I am very happy to be in New York City again, and seeing all of you here, in support of Childhood.
Almost thirteen years ago, I started World Childhood Foundation, with the mission to help vulnerable children, targeting street children, children living in alternative care, families at risk and children victims of abuse.
Since then, Childhood has worked diligently with prevention and intervention models to help children all around the world, and raise awareness about abuse and exploitation of children.
Today, we find more people listening to the issues we work with, and also wanting to help prevent the harm that is still done to so many children.
From the beginning, we focused on girls and young mothers, and on children who have been, or are at risk for sexual abuse and exploitation.
Also from the start, Childhood focused on small projects, helping local organizations that worked closely with the children, seeing them in their environments, and step by step, supporting new initiatives to make sure that children were given a chance of a better life.
To do this, we searched for what we call fire souls, individuals who dedicated their lives to make sure that there was someone who cared for an abandoned or abused child wherever they were. Or whatever they needed.
And we found fire souls in many places.
In Ukraine, The Way Home works on the streets of Odessa, building trust and relationships and thereby providing an alternative to the street by offering education, shelter and care.
In Lavender Hill in South Africa, a country where close to half of all rape victims are children, a woman is providing shelter to girls and women who have been sexually assaulted and need a place to hide.
And in the the US, we work with fire souls, too. Right here in New York City, Inwood House, a longtime partner of Childhood, has several many fire souls who will not give up on children coming their way, and leading the way helping teens take charge of their lives. Tomorrow at the Symposium, we will learn more about what that means.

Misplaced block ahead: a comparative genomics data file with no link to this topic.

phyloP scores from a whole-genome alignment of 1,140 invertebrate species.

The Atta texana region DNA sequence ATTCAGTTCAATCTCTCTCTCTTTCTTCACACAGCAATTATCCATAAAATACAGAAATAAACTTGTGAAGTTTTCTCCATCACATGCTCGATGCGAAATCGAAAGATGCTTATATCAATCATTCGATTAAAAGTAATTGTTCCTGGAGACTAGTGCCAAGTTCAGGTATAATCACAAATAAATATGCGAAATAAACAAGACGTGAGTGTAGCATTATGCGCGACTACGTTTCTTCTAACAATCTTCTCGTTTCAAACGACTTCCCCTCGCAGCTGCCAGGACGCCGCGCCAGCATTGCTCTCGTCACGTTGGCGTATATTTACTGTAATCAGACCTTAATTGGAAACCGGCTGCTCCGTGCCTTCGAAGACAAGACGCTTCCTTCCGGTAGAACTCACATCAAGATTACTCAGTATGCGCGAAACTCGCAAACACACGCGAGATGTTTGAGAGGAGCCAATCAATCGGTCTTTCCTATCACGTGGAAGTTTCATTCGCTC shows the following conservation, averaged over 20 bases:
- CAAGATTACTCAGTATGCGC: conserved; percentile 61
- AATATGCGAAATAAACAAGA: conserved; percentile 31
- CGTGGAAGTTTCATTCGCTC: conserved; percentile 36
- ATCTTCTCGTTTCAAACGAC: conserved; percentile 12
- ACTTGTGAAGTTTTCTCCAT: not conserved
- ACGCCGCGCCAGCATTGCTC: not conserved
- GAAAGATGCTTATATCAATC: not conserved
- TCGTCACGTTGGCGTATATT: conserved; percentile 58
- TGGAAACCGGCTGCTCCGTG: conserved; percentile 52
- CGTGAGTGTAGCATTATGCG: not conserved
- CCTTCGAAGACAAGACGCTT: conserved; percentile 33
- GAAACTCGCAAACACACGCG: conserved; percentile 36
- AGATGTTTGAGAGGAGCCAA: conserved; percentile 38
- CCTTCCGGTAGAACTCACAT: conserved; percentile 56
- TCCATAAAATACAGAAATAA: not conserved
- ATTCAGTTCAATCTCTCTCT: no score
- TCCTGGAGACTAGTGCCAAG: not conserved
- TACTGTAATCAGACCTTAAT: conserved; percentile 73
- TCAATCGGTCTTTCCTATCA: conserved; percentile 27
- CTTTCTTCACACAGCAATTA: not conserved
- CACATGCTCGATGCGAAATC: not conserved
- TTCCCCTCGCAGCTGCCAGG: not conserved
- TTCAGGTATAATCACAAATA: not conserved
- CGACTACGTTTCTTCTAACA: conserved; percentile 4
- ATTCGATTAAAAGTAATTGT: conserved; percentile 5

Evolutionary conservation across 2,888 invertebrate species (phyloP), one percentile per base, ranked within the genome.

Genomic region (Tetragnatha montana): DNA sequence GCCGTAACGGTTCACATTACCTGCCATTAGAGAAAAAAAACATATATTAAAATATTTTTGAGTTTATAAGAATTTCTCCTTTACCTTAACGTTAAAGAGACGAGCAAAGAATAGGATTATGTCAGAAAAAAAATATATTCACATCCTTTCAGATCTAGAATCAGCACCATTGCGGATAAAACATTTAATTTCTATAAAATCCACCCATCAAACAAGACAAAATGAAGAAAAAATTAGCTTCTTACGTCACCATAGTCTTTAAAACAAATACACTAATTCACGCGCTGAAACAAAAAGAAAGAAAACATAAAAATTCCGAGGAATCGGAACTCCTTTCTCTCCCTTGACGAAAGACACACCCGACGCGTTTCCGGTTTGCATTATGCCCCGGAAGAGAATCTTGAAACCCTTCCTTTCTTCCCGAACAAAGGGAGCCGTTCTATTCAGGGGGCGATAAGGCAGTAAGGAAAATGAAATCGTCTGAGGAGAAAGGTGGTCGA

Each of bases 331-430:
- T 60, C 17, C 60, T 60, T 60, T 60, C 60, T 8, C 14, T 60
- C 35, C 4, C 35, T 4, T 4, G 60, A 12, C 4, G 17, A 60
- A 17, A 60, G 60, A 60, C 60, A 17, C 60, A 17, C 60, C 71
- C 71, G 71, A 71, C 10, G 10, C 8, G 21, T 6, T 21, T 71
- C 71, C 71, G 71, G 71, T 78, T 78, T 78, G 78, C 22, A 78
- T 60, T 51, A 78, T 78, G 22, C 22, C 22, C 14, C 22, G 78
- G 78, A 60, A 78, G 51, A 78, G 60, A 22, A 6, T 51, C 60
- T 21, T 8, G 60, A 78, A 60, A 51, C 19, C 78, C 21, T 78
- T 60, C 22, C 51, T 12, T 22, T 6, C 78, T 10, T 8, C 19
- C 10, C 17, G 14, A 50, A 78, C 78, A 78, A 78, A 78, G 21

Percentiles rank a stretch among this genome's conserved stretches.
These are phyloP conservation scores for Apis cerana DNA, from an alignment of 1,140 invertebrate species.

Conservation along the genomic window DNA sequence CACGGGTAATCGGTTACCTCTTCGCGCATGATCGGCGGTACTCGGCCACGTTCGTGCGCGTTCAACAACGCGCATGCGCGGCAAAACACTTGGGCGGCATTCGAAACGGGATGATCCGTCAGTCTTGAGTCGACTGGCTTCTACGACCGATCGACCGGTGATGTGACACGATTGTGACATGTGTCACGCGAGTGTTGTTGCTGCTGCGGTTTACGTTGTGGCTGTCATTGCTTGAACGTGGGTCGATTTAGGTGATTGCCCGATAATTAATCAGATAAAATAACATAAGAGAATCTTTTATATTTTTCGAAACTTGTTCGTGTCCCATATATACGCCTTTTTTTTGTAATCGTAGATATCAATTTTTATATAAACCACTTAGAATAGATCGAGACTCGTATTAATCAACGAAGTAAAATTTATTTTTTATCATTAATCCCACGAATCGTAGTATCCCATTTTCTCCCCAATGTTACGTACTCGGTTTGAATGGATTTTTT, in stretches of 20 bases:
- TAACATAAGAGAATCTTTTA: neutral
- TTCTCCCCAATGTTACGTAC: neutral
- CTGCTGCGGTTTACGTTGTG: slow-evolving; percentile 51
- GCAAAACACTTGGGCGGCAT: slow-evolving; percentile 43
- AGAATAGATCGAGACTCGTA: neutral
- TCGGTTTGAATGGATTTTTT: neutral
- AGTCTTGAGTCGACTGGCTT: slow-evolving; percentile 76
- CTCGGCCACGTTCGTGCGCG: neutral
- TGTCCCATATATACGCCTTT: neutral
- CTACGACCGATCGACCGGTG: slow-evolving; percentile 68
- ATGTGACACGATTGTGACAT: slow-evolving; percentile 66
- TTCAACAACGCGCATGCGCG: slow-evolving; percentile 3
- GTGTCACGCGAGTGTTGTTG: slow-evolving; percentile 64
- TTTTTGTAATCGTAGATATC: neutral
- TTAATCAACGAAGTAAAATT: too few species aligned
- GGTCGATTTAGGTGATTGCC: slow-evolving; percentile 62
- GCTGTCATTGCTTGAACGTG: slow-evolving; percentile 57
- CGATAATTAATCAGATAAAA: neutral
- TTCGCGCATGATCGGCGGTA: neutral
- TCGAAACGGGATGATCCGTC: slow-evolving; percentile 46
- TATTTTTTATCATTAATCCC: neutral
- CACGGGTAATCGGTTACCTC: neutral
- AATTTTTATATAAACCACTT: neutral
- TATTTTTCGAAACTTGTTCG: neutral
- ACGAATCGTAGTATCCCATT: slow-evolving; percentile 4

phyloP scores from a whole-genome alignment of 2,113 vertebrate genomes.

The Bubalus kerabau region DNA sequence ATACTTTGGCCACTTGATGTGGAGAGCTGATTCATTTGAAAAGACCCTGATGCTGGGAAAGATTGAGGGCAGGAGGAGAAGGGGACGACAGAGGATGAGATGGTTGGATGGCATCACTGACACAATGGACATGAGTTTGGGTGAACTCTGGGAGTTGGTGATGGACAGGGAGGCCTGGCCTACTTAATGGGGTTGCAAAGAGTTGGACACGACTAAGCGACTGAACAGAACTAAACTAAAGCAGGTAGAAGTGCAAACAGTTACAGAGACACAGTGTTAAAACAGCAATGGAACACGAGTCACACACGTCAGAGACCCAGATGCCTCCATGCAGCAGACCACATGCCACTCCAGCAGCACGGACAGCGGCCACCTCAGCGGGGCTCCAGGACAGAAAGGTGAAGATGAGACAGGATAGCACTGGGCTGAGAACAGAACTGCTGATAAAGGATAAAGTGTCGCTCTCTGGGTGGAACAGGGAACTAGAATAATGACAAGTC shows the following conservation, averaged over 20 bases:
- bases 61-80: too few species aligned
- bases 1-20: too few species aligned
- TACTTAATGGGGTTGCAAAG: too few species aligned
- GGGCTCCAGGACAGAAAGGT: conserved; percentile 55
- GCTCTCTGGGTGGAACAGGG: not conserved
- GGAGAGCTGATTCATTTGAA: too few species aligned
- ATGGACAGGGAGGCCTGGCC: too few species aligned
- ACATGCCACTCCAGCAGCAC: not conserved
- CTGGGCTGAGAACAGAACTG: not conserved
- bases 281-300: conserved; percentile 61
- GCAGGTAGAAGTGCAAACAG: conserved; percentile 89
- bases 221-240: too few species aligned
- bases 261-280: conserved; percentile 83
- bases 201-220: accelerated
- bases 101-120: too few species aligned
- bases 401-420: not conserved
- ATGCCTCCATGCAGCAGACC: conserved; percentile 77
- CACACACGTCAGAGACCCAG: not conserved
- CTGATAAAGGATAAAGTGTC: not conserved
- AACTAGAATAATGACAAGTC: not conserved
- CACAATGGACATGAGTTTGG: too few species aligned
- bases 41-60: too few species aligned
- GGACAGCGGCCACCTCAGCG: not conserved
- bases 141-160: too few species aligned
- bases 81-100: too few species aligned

In the Appalachia region of the US, Childhood started supporting a program in Ohio, called GRADS, helping teenage mothers, and fathers, with day care and transportation so that they could continue go to high school.
One of these girls will be on a panel tomorrow. She will tell us about her struggles to balance caring for her 15-month old baby and going to school at 16. And she will also be able to tell us what she needs to succeed, for herself and for her child.
The events tonight and tomorrow carry a theme: return on concern, investing in children. This is a message that all of us need to be part of - investing in our children for a future that holds a promise of giving all children a childhood.
Tomorrow we will hear youth speak out, hear business leaders and foundation representatives talk about their community involvement, and listen to service providers sharing their views on successful programs and positive outcomes for children and teens.
To prevent the impact of abuse from damaging a person, we need to invest early, and making sure that children who are victims get the help they need.
We need your help to prevent abuse and exploitation from happening at all, and to support children and teens to stop the cycle of abuse.
It is my wish that all of you here tonight, and corporations and agencies of all kinds, become more involved, knowing that your concern for children will give a priceless return. Because there is no better investment than your time, your love, and your care for a child.